In this second Crash Course episode of the series on Big Tech, Techno-feudalism and Democracy, we will zoom in on intellectual property. We have invited political economist Cecilia Rikap to explain where intellectual property comes from, what its role is in fabricating monopoly power, and why it is important to understand the rise of Big tech and Big Pharma.
We will further ask Rikap:
Is ‘intellectual monopoly capitalism’ a new accumulation regime?
And how does it change the rules of the game?
How does intellectual monopoly capitalism fit in the growing geo-political struggle between the US and China?
Cecilia Rikap is a political economist, researcher CONICET, Univ de Paris & COSTECH Univ Tech Compiègne. She studies the rising concentration of intangible assets, focusing on power relations and the distribution of data and innovation economic gains, resulting geopolitical tensions, and the effects on knowledge commons & development. Rikap just finished her new book Capitalism, Power and Innovation: Intellectual monopoly capitalism uncovered.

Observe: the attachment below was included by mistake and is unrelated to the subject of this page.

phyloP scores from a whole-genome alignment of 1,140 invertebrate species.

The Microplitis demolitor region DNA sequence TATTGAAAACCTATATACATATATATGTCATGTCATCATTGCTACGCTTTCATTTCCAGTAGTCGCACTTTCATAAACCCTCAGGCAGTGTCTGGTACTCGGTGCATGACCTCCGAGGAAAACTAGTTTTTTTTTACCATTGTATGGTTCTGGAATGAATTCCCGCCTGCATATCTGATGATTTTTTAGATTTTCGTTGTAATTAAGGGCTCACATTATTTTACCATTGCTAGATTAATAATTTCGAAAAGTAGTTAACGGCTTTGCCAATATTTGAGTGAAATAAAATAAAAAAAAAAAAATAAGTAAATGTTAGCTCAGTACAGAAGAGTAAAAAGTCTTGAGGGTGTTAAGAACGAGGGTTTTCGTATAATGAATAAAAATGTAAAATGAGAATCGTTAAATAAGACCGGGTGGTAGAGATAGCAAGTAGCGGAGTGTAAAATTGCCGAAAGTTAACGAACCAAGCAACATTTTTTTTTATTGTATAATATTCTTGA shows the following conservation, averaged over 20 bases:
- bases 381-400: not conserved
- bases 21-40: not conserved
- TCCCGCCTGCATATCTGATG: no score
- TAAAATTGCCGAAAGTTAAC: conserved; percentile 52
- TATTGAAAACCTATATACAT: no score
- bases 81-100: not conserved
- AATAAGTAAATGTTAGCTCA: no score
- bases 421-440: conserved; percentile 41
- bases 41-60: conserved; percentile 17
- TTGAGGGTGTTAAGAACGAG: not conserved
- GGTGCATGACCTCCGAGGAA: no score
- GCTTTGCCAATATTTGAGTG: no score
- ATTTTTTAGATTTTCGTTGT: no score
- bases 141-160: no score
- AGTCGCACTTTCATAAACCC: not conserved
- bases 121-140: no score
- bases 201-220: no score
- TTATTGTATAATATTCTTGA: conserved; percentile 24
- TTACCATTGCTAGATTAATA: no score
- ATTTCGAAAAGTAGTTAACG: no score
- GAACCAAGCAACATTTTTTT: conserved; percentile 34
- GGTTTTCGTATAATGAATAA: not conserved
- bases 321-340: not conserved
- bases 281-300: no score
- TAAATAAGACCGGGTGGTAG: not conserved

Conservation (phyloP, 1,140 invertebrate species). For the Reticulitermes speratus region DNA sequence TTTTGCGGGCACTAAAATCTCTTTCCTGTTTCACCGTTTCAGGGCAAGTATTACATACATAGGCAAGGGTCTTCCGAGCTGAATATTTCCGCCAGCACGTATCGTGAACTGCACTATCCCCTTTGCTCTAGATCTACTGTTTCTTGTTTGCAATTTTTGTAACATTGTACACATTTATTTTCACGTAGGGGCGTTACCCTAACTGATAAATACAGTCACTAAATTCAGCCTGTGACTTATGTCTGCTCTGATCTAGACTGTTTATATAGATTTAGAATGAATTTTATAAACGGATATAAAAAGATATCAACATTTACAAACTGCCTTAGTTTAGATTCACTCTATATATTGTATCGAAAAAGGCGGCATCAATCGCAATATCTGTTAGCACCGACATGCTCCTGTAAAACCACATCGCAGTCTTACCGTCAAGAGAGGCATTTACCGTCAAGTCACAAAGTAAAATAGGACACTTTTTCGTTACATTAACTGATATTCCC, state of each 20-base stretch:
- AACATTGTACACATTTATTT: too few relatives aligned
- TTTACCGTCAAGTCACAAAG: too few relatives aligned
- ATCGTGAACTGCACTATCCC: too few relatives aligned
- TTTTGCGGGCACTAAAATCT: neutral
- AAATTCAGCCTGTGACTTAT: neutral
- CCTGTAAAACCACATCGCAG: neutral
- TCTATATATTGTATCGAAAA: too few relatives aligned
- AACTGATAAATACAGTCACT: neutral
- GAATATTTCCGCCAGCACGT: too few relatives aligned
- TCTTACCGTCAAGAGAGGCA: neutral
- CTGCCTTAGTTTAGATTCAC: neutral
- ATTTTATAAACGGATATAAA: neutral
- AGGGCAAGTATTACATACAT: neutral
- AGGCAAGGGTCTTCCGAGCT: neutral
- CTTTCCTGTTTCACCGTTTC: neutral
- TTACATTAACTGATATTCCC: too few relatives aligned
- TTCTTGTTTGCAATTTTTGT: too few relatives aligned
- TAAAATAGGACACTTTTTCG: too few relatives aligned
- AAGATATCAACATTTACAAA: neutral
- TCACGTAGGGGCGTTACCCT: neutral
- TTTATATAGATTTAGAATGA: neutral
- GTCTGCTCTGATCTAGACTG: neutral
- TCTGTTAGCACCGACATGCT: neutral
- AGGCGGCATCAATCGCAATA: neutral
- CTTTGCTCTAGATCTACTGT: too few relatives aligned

You can get in touch with Celilia via this address: email@example.com or via @CeciliaRikap
In this third Crash Course series we turn to one of the biggest winners of the Covid-19 Pandemic: Big Tech. These increasingly powerful and financialized firms routinely represent themselves as ‘innovators‘ and ‘problem solvers‘ and self-proclaimed forces for good by connecting ‘users’ worldwide. But are the solutions provided by Big Tech as good as they contend? What does the rise of Big Tech entail for the sovereignty of countries in the Global South? How can we organize democratic control as capitalism moves into an unknown socio-technological phase? And how might we embrace technology as a force for good?